Release of KAsync 0.1.0

I’m pleased to announce KAsync 0.1.0.

KAsync is a library to write composable asynchronous code using lambda-based continuations.

In a nutshell:

Instead of:

class Test : public QObject {
    Q_OBJECT
public:
    void start() {
        step1();
    }
public signals:
    void complete();
private:

    void step1() {
        .... execute step one
        QObject::connect(step1, Step1::result, this, Test::step2);
    }

    void step2() {
        .... execute step two
        QObject::connect(step1, Step1::result, this, Test::done);
    }

    void done() {
        emit complete();
    }

};

you write:

KAsync::Job step1() {
    return KAsync::start([] {
        //execute step one
    });
}

KAsync::Job step2() {
    return KAsync::start([] {
        //execute step two
    });
}

KAsync::Job test() {
    return step1().then(step2());
}

The first approach is the typical “job” object (e.g. KJob), using the object for encapsulation but otherwise just chaining various slots together.

This is however very verbose (because what typically would be a function now has to be a class), resulting in huge functional components implemented in a single class, which is really the same as having a huge function.

The problem get’s even worse with asynchronous for-loops and other constructs, because at that point member variables have to be used as the “stack” of your “function” and the chaining of slots resembles a function with lot’s and lot’s of goto statements (It becomes really hard to decipher what’s going on.

KAsync allows you to write such code in a much more compact fashion and also brings the necessary tools to write things like asynchronous for loops.

There’s a multitude of benefits with this:

  • The individual steps become composable functions again (that can also have input and output). Just like with regular functions.
  • The full assembly of steps (the test() function), becomes composable as well. Just like with regular functions.
  • Your function’s stack doesn’t leak to class member variables.

Additional features:

  • The job execution handles error propagation. Errors just bubble up through all error handlers unless a job reconciles the error (in which case the normal execution continues).
  • Each job has a “context” that can be used to manage the lifetime of objects that need to be available for the whole duration of the execution.

Please note that for the time being KAsync doesn’t offer any API/ABI guarantees.
The implementation heavily relies on templates and is thus mostly implemented in the header, thus most changes will require recompilation of your source code.

If you’d like to help out with KAsync or have feedback or comments, please use the comment section, or the phabricator page.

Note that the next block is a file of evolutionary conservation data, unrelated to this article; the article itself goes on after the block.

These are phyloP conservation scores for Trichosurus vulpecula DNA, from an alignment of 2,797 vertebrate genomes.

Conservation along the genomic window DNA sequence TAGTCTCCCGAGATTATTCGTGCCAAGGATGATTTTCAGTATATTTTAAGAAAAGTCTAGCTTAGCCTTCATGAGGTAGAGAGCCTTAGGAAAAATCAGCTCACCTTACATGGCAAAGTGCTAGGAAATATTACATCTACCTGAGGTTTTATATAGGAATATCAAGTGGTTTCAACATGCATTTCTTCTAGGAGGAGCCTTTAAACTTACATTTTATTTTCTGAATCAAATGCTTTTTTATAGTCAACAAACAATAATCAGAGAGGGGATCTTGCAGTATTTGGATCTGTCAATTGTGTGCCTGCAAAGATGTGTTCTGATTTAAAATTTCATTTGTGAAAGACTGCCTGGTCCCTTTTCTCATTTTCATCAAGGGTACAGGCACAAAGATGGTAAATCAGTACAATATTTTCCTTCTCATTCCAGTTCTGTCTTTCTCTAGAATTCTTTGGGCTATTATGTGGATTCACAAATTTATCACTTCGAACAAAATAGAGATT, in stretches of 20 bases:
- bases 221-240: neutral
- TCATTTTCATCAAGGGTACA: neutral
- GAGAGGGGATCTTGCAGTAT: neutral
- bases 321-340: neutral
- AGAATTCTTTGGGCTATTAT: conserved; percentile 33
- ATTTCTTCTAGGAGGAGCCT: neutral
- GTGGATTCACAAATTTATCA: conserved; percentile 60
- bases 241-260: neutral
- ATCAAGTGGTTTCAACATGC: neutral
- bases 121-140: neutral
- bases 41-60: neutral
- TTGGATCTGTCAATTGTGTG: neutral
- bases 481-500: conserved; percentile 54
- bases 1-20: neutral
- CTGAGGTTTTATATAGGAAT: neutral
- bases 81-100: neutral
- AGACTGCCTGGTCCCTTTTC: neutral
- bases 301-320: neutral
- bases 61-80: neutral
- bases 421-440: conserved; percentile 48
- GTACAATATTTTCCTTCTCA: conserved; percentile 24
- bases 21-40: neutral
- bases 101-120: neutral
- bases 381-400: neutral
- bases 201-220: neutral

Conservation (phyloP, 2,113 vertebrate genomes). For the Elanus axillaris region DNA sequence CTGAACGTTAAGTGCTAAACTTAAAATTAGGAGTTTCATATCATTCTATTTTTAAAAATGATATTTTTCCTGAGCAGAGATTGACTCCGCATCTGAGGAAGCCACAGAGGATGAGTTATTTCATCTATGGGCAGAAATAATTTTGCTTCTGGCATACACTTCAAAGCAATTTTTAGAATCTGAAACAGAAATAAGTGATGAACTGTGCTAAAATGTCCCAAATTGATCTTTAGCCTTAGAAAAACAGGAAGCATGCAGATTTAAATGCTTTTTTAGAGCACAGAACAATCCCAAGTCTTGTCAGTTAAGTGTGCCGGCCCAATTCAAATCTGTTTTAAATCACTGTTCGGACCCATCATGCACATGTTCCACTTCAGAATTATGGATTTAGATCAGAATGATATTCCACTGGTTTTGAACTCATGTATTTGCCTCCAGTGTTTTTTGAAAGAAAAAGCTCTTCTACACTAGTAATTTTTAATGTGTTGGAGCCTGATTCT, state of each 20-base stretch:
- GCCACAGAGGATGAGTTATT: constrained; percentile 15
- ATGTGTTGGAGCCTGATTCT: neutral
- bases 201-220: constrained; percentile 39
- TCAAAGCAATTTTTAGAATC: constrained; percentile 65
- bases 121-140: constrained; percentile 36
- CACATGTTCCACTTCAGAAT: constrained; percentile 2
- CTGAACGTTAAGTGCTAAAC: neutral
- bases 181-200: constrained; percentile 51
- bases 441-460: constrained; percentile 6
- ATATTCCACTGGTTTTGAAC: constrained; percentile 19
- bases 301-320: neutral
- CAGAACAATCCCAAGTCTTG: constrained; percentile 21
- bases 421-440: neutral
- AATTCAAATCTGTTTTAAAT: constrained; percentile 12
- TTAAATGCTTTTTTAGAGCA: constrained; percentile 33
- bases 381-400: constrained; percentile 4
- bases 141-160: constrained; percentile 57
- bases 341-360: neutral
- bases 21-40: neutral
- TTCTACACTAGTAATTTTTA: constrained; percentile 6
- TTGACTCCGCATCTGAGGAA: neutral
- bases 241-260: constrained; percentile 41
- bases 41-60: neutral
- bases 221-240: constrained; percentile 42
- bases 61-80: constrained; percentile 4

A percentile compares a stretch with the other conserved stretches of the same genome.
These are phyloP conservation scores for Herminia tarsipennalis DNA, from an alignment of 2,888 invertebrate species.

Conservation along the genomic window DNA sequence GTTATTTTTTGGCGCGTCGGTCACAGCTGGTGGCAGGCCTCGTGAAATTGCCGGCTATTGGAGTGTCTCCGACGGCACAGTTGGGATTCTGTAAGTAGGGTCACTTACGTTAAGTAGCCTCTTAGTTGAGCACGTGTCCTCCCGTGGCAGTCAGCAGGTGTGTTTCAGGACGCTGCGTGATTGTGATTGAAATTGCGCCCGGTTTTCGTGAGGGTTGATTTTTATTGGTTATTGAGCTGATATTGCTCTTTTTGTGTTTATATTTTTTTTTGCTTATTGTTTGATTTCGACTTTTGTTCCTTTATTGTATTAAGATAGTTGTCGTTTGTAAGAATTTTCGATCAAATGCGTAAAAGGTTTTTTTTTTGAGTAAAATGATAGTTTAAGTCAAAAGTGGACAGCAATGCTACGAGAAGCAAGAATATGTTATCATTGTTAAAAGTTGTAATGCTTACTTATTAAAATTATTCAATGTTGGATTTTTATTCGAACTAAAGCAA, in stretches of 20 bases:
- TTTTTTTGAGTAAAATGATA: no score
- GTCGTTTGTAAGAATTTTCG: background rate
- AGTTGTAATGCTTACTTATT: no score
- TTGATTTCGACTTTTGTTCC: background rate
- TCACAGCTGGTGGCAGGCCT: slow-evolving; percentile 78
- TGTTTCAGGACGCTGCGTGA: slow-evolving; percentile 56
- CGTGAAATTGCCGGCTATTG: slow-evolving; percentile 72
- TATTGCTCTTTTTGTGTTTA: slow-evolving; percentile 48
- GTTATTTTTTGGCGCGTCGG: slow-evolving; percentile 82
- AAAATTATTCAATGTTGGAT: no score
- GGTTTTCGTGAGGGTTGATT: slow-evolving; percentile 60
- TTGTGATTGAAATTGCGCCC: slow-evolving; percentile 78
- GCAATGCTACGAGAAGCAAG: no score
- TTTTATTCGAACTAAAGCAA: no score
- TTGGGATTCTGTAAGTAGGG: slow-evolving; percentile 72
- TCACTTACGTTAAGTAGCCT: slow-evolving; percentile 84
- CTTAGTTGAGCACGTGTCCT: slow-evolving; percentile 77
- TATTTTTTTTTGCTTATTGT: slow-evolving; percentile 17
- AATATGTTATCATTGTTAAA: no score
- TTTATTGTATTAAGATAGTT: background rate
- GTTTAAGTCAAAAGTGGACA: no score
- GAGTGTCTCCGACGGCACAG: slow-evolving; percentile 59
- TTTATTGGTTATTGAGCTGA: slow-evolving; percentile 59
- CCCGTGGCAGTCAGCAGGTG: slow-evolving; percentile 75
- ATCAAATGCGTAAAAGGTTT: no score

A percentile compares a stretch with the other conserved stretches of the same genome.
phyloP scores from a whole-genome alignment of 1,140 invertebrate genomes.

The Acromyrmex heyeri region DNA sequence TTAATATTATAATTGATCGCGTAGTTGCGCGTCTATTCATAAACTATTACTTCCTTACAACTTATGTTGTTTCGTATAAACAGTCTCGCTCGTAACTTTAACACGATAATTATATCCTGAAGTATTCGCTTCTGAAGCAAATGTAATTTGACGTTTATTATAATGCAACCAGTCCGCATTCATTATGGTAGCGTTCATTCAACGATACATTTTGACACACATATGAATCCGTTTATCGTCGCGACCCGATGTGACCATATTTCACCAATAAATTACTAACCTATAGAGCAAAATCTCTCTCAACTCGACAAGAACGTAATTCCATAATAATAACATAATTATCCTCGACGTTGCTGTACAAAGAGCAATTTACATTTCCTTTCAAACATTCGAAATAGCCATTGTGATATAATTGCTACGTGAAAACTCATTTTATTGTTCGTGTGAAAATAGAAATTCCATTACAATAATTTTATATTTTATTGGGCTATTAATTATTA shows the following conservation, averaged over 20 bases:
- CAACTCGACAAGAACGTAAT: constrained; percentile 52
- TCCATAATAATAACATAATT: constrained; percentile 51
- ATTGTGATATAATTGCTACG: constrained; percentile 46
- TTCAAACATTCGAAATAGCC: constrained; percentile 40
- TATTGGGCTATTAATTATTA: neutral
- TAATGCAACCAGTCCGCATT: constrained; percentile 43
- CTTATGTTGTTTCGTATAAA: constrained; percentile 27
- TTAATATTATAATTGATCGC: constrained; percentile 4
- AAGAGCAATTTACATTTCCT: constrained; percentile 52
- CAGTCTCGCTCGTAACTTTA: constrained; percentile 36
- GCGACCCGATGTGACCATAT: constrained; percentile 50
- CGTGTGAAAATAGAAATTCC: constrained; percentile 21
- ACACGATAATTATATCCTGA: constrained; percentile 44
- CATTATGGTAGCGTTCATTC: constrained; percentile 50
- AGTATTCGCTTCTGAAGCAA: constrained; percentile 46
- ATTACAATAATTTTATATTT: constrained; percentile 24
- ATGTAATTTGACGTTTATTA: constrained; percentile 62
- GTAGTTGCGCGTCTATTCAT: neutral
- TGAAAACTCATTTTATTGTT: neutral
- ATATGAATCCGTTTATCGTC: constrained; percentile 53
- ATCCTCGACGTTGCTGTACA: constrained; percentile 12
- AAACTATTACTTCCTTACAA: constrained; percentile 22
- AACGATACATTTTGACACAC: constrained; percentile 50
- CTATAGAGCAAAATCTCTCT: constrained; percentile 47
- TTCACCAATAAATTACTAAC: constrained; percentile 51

If you’d like to see KAsync in action, please see Sink.

Thanks go to Daniel Vrátil who did most of the initial implementation.

Tarball

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Author: cmollekopf

Christian Mollekopf is an open source software enthusiast with a special interest in personal organization tools. He started to contribute actively to KDE in 2008 and currently works for Kolab Systems leading the development for the next generation desktop client.

4 thoughts on “Release of KAsync 0.1.0”

  1. Some questions based on a cursory look at the code, as I don’t fully grasp how it all fits together:

    Am I correct in understanding the Job as a C++ implementation of the ES6 Promise concept? Does the implementation cover catching exceptions and forwarding them to the error handling continuation as well?
    Is it possible to flatten a Future implicitly, that is if your lambda returns a Job, will the result/error output be flattened into the context of the outer Future? (The reason you might want this is: you could have a Future/Promise doing a network request, then examining some status code and based on that decide to short circuit with an error or continue with a new Future doing the parsing of the response payload; but from the outside you would interact with the normal continuation instead of having to nest and return to callback hell.)

    Are there any plans to support the concept of a stream of partial results? That way you’d also have something feeling very similar to the Observable idea, which is generally useful when dealing with asynchronous events or partial results.

  2. Yes, I think it works pretty much like the ES6 Promise.

    Exceptions are not handled yet. It wouldn’t be hard to catch exceptions from the continuation if we knew which, but if the continuation executes further steps via event-loop we don’t really have any way to catch those exceptions.

    Yes, you can return jobs from a continuation, which will essentially be the same as chaining two jobs with .then(). This also works in error handler continuations, so the handler can either do some cleanup work, clear the error handler or forward the error. So to the user of a job it is fully transparent what the subjob exactly does, it only cares about the result.

    I thought about streaming of results but I couldn’t find a way to add that to KAsync in a sensible way. What I’m doing right now if I need that is to just implement that externally, e.g. through a heap allocated list that I slowly fill with results (I guess something like that could be implemented with a “yield” callback that can be called repeatedly). If you have ideas on how that could work well, I’d be interested to hear about them.

    1. I was thinking of something akin to the ‘Observable’ pattern, also popularised in ES6. I’m not talking full-on FRP semantics like in the Eliott paper (e.g. reactive-banana), but something ‘just enough’ like that so you could do the pub/sub & operator patterns with it.

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